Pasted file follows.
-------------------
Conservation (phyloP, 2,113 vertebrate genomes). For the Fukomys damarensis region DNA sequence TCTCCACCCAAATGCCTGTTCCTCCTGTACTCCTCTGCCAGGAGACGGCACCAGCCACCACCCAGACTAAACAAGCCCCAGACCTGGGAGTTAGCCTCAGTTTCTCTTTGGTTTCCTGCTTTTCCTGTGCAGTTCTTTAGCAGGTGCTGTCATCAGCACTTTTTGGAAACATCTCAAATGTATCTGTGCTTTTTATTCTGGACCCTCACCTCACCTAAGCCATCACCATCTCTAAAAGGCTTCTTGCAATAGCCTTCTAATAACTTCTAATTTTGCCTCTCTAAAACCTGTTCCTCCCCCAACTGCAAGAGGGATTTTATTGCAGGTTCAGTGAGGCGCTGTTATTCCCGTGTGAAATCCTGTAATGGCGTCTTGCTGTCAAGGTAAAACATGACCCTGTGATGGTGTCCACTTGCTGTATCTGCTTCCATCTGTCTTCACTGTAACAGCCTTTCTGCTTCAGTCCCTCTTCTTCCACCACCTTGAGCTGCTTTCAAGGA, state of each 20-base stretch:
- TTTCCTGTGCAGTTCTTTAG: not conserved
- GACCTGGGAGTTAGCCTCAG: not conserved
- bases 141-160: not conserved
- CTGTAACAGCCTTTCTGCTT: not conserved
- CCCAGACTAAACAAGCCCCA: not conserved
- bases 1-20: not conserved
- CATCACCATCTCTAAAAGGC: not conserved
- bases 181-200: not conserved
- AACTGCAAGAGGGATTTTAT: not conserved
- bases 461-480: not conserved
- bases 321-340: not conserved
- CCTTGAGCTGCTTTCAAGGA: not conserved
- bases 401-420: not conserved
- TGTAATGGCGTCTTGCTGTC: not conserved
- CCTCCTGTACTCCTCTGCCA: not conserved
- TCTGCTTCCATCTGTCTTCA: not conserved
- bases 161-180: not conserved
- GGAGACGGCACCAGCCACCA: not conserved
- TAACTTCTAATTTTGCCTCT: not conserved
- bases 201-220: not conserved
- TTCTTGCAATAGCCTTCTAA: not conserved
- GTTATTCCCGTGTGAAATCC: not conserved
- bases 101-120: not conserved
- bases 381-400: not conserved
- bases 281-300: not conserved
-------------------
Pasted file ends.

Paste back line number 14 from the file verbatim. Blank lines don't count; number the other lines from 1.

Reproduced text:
- bases 401-420: not conserved